Using iWitness to map bullet trajectories


Police investigators and forensic scientists face challenges in obtaining accurate measurements when documenting crime scenes. Often the incident is in cramped quarters, and 3D mapping amounts to a difficult task. In many cases, it is unfeasible or nearly impossible to map the crime scene with a total station theodolite due to unstable flooring, line-of-sight issues and limits of the size of the room requiring the instrument setup. Baseline tape measurements are often inaccurate for 3D data, as well as even 2D mapping tasks. Once the crime scene investigation is vacated, there is seldom a chance to go back for other 'missed' evidence data, without the evidence being possibly compromised.

iWitness close-range photogrammetry is often the preferred method of forensic measurement and mapping tasks over other technologies for these reasons:

  • Faster evidence acquisition – reduces mapping time and law enforcement overtime at the crime scene
  • 'Non-contact' data acquisition
  • Ease-of-use in confined quarters
  • No issues with vibration, which, conversely, is an issue for total stations and 3D passive lasers
  • Creates a permanent archival of the crime scene for additional measurements long after the scene is cleaned up
  • Extremely accurate 2D and 3D data acquisition
  • Advanced 'network stitching' tools links photogrammetric networks together. iWitness is the industry leader in photogrammetric camera orientation and triangulation processing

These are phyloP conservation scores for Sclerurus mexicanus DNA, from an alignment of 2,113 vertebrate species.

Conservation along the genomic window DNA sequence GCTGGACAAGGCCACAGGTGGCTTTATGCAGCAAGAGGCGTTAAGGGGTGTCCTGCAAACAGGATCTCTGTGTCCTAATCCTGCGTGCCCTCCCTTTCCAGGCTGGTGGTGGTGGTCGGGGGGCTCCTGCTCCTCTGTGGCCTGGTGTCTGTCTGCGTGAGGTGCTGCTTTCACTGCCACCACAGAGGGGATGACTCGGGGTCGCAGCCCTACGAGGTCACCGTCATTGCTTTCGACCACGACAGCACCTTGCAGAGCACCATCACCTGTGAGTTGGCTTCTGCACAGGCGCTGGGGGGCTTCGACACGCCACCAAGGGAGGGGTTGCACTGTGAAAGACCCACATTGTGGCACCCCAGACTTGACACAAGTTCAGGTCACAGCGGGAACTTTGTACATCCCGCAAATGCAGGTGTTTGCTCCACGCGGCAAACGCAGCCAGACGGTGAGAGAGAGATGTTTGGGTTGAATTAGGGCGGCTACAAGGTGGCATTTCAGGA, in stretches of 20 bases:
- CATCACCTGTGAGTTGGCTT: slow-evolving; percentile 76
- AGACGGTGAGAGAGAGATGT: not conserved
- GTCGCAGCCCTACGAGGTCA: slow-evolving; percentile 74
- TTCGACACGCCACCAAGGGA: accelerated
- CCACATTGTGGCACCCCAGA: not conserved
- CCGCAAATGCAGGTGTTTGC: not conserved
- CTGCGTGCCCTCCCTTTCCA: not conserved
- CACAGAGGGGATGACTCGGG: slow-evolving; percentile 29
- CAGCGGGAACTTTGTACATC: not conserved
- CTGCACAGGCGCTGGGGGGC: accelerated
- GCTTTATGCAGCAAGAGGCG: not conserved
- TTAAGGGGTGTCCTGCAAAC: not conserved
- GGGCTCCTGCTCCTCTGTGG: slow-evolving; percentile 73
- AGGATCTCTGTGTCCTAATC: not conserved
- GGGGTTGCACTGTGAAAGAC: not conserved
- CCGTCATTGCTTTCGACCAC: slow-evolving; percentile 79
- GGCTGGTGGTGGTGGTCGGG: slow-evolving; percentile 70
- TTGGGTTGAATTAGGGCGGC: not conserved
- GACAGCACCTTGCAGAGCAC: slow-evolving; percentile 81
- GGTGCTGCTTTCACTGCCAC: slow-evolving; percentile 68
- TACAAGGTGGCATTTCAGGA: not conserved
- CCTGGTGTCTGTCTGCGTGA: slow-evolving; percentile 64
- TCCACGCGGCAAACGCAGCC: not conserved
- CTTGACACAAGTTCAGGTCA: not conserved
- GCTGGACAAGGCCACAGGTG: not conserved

• Works well with CAD packages, such as CAD Zone Crash Zone and is the easiest photogrammetry program on the market to use by non-photogrammetrists
A Real-World Homicide Mapping Case

DeChant Consulting Services coordinated with the Washington State Patrol to map critical evidence in a homicide investigation, using iWitness after the completion of the on-scene photography. A Kodak DCS420m (monochrome) digital camera was used for the photogrammetry picture taking.

The incident involved one murder victim. Three rounds were fired at the crime scene. The digital photography time was 25 minutes in order to acquire enough overlapping photos to map the entire living room/kitchen area, as well as the bedroom and bathroom areas.

The purpose of using iWitness in this homicide case was to map the critical evidence accurately and to document the scene in case other evidence was later required for further measurement analysis. Although many objects were mapped using iWitness, of primary mapping concern was the bullet holes, victim’s location, as well as blood splatter and blood pool areas.

Real world forensic scene and bullet mapping

iWitness measured entities in CAD

The Results

iWitness mapped with flawless precision for the crime-scene evidence using the digital images taken at the scene. The bullet trajectory angle through the sheetrock of the two walls of the rooms was accurately measured, as were the mapping locations of additional pieces of critical evidence. The results of the iWitness photogrammetric 3D model were scaled and rotated to a plan view and exported to a CAD diagramming program. The iWitness results produced an extremely accurate and detailed mapping of the crime scene.

iWitness is an important tool in forensic mapping applications for police and accident reconstructionists. It is the best in the field of close-range photogrammetry and is superior to other measurement and mapping technologies at a fraction of the cost.

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